EconPapers    
Economics at your fingertips  
 

Subjective Well-Being and Income: Is There Any Evidence of Satiation?

Betsey Stevenson () and Justin Wolfers ()

CAMA Working Papers from Centre for Applied Macroeconomic Analysis, Crawford School of Public Policy, The Australian National University

Abstract: Many scholars have argued that once basic needs have been met, higher income is no longer associated with higher in subjective well-being. We assess the validity of this claim in comparisons of both rich and poor countries, and also of rich and poor people within a country. Analyzing multiple datasets, multiple definitions of basic needs and multiple questions about well-being, we find no support for this claim. The relationship between well-being and income is roughly linear-log and does not diminish as incomes rise. If there is a satiation point, we are yet to reach it.

Keywords: Subjective well-being; happiness; satiation; basic needs; Easterlin paradox (search for similar items in EconPapers)
JEL-codes: D6 I3 N3 O1 O4 (search for similar items in EconPapers)
Pages: 26 pages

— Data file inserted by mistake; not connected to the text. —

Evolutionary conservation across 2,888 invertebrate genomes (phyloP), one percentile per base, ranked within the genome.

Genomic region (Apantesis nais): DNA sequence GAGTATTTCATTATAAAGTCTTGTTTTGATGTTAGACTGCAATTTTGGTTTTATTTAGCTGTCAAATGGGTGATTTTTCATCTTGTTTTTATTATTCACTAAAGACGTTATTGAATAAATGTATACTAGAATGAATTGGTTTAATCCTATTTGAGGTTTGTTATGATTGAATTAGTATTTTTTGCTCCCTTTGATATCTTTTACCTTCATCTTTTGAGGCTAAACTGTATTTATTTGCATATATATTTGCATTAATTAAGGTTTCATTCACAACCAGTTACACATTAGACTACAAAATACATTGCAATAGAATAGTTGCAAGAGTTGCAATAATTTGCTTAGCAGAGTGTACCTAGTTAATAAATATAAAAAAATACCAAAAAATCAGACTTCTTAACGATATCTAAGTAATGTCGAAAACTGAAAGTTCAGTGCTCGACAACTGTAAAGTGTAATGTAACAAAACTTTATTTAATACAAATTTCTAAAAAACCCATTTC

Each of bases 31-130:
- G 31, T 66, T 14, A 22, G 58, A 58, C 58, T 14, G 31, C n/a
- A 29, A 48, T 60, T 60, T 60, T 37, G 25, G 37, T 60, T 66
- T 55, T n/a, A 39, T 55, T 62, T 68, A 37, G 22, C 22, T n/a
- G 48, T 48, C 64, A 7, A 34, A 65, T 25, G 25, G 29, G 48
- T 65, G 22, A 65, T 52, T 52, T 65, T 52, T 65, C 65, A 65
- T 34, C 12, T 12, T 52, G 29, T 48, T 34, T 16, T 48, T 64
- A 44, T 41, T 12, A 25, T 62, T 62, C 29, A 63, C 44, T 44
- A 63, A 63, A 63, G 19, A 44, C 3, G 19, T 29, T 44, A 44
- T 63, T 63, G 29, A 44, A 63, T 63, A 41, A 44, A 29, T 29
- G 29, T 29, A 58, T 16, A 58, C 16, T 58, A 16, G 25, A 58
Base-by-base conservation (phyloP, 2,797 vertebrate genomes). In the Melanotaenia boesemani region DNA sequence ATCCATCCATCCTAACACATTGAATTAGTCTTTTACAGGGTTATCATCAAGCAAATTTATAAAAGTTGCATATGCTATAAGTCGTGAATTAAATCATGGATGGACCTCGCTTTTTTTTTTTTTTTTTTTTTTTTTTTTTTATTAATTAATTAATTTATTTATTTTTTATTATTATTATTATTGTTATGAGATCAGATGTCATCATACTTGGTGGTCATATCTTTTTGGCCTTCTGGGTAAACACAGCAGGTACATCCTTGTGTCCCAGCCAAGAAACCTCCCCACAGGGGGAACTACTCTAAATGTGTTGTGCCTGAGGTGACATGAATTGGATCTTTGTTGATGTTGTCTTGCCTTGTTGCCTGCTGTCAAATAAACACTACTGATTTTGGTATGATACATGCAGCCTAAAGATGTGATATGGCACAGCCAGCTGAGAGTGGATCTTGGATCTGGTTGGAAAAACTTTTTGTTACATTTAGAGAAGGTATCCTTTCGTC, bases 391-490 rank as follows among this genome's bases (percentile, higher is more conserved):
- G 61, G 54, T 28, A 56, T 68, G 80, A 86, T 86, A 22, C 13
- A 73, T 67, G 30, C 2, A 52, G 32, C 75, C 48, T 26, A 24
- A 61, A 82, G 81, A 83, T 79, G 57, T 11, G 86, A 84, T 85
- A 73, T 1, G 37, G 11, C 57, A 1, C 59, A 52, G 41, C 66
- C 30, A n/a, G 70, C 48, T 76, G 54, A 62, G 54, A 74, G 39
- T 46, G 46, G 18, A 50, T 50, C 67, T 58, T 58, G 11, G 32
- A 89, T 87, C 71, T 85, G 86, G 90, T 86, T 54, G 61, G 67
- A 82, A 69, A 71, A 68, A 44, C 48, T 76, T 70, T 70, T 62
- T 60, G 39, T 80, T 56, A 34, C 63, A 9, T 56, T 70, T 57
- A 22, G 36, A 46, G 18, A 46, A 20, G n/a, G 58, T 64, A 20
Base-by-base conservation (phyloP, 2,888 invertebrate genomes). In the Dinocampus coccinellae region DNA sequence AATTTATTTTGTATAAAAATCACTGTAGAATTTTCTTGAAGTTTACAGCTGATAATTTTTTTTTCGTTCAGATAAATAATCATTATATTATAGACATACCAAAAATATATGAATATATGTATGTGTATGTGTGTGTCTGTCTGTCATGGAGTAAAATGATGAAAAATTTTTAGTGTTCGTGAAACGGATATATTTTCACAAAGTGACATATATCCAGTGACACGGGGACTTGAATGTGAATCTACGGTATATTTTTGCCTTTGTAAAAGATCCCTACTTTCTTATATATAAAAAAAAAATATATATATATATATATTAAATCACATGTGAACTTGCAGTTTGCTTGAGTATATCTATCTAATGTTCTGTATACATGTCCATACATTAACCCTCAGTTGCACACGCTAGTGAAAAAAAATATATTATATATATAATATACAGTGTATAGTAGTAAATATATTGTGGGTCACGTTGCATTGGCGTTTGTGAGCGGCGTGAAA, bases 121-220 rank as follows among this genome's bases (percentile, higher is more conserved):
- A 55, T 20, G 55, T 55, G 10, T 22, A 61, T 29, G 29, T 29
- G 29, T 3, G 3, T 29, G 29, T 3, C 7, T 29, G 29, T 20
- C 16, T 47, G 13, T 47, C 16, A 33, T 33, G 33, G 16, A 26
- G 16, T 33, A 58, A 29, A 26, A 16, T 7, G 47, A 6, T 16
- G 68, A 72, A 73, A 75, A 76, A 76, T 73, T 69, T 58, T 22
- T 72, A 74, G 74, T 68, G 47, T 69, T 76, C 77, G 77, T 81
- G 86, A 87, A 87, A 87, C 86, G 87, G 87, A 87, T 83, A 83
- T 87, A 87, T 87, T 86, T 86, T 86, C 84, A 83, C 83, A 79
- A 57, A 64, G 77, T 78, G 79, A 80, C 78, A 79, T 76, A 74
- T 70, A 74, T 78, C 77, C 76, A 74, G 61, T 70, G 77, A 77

Date: 2013-05
New Economics Papers: this item is included in nep-hpe and nep-ltv
References: View references in EconPapers View complete reference list from CitEc
Citations: View citations in EconPapers (92) Track citations by RSS feed

Downloads: (external link)
https://cama.crawford.anu.edu.au/sites/default/fil ... tevenson_wolfers.pdf (application/pdf)

Related works:
Journal Article: Subjective Well-Being and Income: Is There Any Evidence of Satiation? (2013) Downloads
Working Paper: Subjective Well-Being and Income: Is there any Evidence of Satiation? (2013) Downloads
Working Paper: Subjective Well?Being and Income: Is There Any Evidence of Satiation? (2013) Downloads
Working Paper: Subjective Well-Being and Income: Is There Any Evidence of Satiation? (2013) Downloads
This item may be available elsewhere in EconPapers: Search for items with the same title.

Export reference: BibTeX RIS (EndNote, ProCite, RefMan) HTML/Text

Persistent link: https://EconPapers.repec.org/RePEc:een:camaaa:2013-21

Access Statistics for this paper

More papers in CAMA Working Papers from Centre for Applied Macroeconomic Analysis, Crawford School of Public Policy, The Australian National University Contact information at EDIRC.
Bibliographic data for series maintained by Cama Admin ().

 
Page updated 2020-01-21
Handle: RePEc:een:camaaa:2013-21